Angina

Angina pectoris refers to a pain in the front of the left chest (pectoral region), though it may affect any part of the body between the umbilicus to ears, and from right to left wrist.

During exertion or excitement our heart muscles require extra blood supply. If the coronary artery (blood vessel supplying blood to the heart) is narrowed there is insufficient supply of blood to the heart muscles which results in pain.

First Aid

Angina during exertion or due to excitement

  • Make the victim comfortable and make him sit in a relaxed position. Even the slightest amount of exertion like walking or movement is to be avoided. Angina is a self limiting condition and most cases resolve by this alone.
  • If the victim is carrying a medicine for angina which has been prescribed by the doctor, make the him / her take the medicine in the prescribed dose.
  • If the pain persists beyond a few minutes in spite of giving the medication, call a doctor, or carry the victim immediately to a medical institution equipped to handle cardiac cases. Don’t wait for an ambulance. It is better to call any car and carry him sitting to the hospital if required to save time. Also, if available, and if there is a definite history of angina pain in the past, and the pain persists even on rest, give the patient half a tablet of dispersible or chewable aspirin (remember, only half a tablet) with a little milk or food (it prevents blood clot from progressing – a vital part of heart attack therapy) followed by a tablet of isosorbide dinitrate 5 mg to suck (not to be swallowed). Repeat the latter every 15 minutes either till there is relief of pain or there is a headache or a doctor arrives or you arrive with the patient at the hospital.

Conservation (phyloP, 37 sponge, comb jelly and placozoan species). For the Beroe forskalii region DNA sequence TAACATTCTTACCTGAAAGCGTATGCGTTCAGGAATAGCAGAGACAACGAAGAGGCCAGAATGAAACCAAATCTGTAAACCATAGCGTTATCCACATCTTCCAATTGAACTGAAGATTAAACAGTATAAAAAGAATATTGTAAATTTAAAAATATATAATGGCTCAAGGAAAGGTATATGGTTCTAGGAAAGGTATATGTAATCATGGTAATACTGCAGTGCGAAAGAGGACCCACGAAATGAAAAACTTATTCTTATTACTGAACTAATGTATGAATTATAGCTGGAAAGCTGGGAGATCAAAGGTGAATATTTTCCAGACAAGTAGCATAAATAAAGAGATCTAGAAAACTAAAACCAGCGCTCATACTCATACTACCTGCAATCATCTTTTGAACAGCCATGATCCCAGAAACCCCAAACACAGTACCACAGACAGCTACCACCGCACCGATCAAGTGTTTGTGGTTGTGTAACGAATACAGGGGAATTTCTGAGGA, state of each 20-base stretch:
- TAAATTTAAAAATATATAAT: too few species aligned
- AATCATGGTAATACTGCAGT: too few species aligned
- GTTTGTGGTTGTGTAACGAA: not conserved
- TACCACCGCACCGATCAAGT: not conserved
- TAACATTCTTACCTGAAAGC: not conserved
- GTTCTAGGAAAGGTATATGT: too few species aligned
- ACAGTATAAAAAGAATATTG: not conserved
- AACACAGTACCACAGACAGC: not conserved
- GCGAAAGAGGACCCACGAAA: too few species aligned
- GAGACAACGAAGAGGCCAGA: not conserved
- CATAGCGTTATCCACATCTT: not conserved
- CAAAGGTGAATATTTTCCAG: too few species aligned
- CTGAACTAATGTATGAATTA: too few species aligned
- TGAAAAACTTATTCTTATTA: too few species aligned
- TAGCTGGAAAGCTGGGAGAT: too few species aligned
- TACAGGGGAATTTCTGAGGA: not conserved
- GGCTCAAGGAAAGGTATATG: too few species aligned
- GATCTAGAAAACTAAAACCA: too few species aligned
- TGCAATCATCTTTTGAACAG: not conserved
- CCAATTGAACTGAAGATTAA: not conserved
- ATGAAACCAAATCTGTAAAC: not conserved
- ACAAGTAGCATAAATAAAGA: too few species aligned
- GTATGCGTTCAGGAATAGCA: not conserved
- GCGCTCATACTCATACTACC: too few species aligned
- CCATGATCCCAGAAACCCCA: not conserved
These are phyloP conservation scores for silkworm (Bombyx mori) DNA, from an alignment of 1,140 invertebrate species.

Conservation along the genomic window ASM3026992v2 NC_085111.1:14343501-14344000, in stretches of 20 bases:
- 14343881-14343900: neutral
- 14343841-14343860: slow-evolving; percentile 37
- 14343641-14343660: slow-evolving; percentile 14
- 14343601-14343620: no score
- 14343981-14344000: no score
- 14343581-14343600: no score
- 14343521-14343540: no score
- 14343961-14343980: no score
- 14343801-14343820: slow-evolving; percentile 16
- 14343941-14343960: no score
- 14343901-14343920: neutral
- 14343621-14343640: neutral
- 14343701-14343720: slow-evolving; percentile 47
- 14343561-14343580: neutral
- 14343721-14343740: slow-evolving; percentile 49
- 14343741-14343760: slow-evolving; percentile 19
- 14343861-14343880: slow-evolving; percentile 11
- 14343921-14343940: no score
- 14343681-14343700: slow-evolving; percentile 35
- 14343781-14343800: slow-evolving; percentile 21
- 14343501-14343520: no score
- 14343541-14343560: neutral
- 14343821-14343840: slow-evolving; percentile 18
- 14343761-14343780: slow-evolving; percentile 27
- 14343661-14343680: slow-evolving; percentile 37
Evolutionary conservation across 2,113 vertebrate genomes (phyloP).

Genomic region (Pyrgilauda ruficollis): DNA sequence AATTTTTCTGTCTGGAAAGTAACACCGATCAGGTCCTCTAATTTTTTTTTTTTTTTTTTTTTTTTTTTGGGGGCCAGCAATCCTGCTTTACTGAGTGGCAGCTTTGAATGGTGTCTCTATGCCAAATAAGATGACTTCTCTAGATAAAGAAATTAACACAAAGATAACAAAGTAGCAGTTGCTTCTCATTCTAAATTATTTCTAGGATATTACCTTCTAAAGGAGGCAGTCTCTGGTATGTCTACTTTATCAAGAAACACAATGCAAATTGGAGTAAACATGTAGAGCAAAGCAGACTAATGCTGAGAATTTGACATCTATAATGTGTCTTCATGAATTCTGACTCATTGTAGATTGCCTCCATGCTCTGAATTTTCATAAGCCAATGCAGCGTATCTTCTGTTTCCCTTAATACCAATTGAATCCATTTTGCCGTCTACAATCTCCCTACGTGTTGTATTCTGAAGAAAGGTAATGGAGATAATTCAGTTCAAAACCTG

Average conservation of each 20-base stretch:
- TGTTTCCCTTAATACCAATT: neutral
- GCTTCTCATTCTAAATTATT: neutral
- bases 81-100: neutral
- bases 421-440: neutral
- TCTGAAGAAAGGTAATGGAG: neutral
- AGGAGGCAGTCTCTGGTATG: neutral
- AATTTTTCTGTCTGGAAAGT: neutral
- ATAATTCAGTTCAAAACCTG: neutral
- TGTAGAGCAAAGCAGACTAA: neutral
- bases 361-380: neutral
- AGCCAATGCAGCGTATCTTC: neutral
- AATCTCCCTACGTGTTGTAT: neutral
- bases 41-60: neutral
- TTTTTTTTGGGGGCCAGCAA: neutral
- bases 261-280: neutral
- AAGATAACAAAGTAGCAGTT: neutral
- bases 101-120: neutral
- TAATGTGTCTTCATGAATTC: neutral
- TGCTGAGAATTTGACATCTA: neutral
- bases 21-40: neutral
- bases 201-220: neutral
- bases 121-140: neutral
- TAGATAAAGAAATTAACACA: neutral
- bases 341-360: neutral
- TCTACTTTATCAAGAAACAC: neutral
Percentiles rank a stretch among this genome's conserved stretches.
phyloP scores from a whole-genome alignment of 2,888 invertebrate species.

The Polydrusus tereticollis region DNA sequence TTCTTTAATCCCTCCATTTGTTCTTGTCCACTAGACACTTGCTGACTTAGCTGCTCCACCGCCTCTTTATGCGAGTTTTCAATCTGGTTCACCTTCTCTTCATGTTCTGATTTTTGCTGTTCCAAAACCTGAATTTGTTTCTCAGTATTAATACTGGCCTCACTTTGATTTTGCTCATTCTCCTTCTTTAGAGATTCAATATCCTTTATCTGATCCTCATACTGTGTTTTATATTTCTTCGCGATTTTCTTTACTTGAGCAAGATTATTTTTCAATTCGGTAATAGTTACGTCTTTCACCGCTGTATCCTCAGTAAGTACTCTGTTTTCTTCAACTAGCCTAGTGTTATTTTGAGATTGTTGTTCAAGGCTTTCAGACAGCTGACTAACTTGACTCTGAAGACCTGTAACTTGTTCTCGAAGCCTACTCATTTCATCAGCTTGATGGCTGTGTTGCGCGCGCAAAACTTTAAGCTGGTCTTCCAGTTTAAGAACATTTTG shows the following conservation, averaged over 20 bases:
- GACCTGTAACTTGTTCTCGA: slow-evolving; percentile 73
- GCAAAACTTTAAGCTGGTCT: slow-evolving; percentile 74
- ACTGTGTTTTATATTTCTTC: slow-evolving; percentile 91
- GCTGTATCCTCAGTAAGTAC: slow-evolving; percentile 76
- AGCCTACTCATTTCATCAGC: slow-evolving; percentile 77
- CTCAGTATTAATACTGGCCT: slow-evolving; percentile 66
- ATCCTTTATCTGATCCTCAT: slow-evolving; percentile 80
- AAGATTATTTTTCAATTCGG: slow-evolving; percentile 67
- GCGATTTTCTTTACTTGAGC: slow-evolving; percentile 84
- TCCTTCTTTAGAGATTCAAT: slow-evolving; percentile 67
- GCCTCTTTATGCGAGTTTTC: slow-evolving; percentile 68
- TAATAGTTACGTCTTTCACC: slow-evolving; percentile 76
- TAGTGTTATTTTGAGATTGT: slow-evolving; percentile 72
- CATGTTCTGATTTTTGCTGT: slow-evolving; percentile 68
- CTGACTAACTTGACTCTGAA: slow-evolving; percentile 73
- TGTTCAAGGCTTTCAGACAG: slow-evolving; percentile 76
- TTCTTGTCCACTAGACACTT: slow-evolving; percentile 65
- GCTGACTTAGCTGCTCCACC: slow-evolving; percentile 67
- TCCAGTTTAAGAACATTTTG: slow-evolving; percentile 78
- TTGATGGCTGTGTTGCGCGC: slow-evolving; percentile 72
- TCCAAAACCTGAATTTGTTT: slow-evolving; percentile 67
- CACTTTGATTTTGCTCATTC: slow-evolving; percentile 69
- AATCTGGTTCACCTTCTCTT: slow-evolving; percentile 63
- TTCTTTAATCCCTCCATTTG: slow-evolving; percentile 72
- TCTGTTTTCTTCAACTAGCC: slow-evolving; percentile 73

CAUTION:

  • Do not give aspirin to a patient having a history of acute peptic dyspepsia, peptic ulcers, acute gastritis or bleeding disorders. Do not give aspirin on empty stomach.

Angina at rest (Possible heart attack)

Angina at rest requires immediate medical attention and the patient should be rushed to the hospital without any delay. If the victim is carrying a medicine for angina which has been prescribed by the doctor, it can be administered while the patient is being shifted to the hospital. Also, if available, and if there is a definite history of angina pain in the past, give the patient half a tablet of dispersible or chewable aspirin (remember, only half a tablet) with a little milk or food (it prevents blood clot from progressing – a vital part of heart attack therapy) followed by a tablet of isosorbide dinitrate 5 mg to suck (not to be swallowed). Repeat the latter every 15 minutes either till there is relief of pain or there is a headache or a doctor arrives or you arrive with the patient at the hospital.

CAUTION:

  • Do not give aspirin to a patient having a history of acute peptic dyspepsia, peptic ulcers, acute gastritis or bleeding disorders. Do not give aspirin on empty stomach.